Provided by: psmisc_22.6-1_i386 bug


       killall - kill processes by name


       killall [-Z,--context pattern] [-e,--exact] [-g,--process-group]
       [-i,--interactive] [-q,--quiet] [-r,--regexp] [-s,--signal signal]
       [-u,--user user] [-v,--verbose] [-w,--wait] [-I,--ignore-case]
       [-V,--version] [--] name ...
       killall -l
       killall -V,--version


       killall sends a signal to all processes running any  of  the  specified
       commands. If no signal name is specified, SIGTERM is sent.

       Signals  can  be specified either by name (e.g. -HUP or -SIGHUP ) or by
       number (e.g. -1) or by option -s.

       If the command name is not regular expression (option -r) and  contains
       a  slash (/), processes executing that particular file will be selected
       for killing, independent of their name.

       killall returns a zero return code if at least  one  process  has  been
       killed for each listed command, or no commands were listed and at least
       one process matched the -u and -Z search criteria. killall returns non-
       zero otherwise.

       A  killall  process  never  kills  itself  (but  may kill other killall


       -e, --exact
              Require an exact match for very long names. If a command name is
              longer  than  15  characters,  the  full name may be unavailable
              (i.e. it is swapped  out).  In  this  case,  killall  will  kill
              everything that matches within the first 15 characters. With -e,
              such entries are skipped.  killall prints  a  message  for  each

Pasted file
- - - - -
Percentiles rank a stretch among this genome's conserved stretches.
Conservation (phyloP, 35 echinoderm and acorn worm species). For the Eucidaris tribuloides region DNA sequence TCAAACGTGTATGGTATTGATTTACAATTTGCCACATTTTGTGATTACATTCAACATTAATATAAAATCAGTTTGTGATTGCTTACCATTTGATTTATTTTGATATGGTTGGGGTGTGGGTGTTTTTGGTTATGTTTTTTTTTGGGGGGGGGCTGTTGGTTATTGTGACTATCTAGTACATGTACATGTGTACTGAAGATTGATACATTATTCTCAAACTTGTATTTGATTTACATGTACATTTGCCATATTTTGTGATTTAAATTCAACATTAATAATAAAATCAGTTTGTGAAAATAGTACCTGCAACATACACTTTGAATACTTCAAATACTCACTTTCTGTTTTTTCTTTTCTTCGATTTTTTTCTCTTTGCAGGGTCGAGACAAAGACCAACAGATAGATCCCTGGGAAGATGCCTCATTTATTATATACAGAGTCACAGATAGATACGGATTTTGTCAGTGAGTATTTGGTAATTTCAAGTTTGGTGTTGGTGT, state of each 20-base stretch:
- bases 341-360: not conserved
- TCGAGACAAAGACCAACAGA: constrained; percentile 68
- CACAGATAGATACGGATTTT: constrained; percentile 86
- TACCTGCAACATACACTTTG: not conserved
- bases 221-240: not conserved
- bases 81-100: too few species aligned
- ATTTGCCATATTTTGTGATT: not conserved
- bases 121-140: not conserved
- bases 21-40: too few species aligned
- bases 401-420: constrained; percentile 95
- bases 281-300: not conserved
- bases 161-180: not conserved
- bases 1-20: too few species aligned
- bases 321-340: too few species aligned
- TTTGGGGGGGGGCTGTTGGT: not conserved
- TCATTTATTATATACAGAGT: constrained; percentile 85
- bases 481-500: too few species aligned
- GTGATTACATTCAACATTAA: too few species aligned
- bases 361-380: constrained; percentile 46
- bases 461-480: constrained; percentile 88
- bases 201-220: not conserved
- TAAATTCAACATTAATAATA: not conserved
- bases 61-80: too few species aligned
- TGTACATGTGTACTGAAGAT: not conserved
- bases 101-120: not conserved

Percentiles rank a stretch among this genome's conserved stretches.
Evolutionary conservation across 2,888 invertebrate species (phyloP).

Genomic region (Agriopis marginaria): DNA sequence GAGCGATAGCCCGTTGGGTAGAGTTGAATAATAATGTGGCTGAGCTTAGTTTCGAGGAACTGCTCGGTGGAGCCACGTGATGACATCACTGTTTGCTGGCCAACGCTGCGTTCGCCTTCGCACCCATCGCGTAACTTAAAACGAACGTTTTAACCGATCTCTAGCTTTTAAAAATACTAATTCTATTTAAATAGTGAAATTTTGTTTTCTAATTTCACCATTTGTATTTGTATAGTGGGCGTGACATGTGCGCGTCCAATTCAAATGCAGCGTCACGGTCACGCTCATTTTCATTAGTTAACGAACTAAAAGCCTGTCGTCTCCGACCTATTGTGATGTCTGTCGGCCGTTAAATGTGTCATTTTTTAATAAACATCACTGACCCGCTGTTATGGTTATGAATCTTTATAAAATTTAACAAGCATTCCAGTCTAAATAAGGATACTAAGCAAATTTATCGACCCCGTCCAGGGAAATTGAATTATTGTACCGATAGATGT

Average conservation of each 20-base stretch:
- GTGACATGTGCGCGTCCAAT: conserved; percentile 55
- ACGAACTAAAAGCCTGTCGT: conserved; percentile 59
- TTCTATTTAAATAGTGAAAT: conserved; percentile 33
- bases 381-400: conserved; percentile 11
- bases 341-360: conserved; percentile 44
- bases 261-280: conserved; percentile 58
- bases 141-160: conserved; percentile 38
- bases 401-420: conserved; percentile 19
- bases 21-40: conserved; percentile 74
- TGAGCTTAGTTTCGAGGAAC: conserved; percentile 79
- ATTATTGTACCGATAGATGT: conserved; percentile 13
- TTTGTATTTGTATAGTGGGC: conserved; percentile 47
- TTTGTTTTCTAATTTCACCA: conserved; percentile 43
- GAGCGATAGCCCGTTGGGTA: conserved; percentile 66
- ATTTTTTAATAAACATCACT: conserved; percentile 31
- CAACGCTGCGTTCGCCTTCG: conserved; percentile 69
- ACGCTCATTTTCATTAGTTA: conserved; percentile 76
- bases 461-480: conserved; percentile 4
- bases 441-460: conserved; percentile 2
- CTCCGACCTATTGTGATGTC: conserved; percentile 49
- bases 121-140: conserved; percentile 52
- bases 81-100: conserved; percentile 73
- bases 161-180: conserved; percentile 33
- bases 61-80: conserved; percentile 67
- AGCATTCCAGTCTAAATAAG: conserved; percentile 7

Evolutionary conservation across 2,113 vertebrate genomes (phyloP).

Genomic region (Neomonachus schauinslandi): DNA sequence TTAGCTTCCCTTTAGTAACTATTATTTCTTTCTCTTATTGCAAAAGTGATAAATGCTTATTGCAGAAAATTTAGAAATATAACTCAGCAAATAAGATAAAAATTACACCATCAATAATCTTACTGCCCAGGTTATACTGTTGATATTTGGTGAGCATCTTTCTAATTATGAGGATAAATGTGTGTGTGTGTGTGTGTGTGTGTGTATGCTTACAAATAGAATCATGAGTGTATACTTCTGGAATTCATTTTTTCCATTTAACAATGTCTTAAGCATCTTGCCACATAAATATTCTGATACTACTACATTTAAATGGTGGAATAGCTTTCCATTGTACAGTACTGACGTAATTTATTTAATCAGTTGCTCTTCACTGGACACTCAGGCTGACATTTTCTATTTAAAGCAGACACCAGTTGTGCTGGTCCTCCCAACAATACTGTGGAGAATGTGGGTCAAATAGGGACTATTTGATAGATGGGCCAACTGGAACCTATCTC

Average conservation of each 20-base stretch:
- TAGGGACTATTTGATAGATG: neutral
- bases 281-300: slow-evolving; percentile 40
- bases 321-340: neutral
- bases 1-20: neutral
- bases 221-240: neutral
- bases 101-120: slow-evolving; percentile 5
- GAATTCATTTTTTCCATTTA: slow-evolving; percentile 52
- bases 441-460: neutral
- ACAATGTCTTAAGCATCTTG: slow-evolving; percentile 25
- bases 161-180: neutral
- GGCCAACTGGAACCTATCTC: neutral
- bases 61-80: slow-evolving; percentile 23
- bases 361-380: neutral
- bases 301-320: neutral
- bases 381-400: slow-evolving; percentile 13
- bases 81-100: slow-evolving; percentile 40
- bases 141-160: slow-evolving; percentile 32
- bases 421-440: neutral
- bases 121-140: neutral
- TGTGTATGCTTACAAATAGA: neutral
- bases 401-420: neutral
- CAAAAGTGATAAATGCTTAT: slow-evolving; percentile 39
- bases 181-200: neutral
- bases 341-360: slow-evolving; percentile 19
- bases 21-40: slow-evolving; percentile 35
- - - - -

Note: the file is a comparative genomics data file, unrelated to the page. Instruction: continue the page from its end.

skipped entry if -v is specified in addition to -e,

       -I, --ignore-case
              Do case insensitive process name match.

       -g, --process-group
              Kill  the  process  group to which the process belongs. The kill
              signal is only sent once per group, even if  multiple  processes
              belonging to the same process group were found.

       -i, --interactive
              Interactively ask for confirmation before killing.

       -l, --list
              List all known signal names.

       -q, --quiet
              Do not complain if no processes were killed.

       -r, --regexp
              Interpret   process   name   pattern   as  an  extended  regular

       -s, --signal
              Send this signal instead of SIGTERM.

       -u, --user
              Kill only processes the specified user owns. Command  names  are

       -v, --verbose
              Report if the signal was successfully sent.

       -V, --version
              Display version information.

       -w, --wait
              Wait  for  all  killed processes to die. killall checks once per
              second if any of the  killed  processes  still  exist  and  only
              returns if none are left.  Note that killall may wait forever if
              the signal was ignored, had no effect, or if the  process  stays
              in zombie state.

       -Z, --context
              (SELinux  Only)  Specify  security  context: kill only processes
              having security context that match with given  expended  regular
              expression  pattern. Must precede other arguments on the command
              line. Command names are optional.


       /proc     location of the proc file system


       Killing by file only works for executables that are  kept  open  during
       execution, i.e. impure executables can’t be killed this way.

       Be  warned  that typing killall name may not have the desired effect on
       non-Linux systems, especially when done by a privileged user.

       killall -w doesn’t detect if a process disappears and is replaced by  a
       new process with the same PID between scans.

       If  processes  change their name, killall may not be able to match them


       Werner Almesberger <> wrote the original  version
       of  psmisc.  Since version 20 Craig Small <>
       can be blamed.


       kill(1), fuser(1), pgrep(1), pidof(1), pkill(1), ps(1), kill(2).